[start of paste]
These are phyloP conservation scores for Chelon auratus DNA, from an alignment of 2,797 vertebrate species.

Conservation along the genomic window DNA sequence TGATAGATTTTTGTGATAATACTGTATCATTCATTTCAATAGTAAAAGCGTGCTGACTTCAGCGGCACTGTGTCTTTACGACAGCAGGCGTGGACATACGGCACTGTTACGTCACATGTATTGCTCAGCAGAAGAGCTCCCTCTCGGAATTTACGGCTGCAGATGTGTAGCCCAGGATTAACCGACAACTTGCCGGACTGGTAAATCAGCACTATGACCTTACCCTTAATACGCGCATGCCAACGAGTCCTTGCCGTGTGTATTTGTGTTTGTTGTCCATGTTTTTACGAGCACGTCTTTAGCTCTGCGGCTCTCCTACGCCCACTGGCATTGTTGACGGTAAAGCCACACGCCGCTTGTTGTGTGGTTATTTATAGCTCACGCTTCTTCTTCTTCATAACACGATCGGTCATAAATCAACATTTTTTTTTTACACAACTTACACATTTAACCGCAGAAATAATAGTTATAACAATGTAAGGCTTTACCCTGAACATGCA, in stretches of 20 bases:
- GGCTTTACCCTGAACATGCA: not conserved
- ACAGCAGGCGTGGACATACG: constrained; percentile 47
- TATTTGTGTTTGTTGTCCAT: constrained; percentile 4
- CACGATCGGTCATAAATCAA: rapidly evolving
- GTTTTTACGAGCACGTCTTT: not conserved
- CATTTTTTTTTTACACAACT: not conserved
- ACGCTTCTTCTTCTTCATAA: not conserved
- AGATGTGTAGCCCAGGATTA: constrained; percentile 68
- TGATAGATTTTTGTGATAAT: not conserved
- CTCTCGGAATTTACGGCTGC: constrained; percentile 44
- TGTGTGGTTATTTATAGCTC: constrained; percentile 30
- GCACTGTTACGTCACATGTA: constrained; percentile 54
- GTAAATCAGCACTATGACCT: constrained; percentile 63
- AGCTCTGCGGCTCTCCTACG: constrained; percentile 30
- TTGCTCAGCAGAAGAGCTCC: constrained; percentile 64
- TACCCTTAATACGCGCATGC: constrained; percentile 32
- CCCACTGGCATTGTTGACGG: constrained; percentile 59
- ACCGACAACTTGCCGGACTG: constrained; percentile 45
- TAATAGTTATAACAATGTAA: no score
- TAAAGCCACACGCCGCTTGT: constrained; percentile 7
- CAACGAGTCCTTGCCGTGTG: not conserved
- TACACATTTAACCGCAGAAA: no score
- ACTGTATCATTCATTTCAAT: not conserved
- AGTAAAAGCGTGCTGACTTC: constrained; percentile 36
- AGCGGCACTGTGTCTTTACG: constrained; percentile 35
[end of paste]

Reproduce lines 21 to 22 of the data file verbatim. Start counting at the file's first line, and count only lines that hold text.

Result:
- TAATAGTTATAACAATGTAA: no score
- TAAAGCCACACGCCGCTTGT: constrained; percentile 7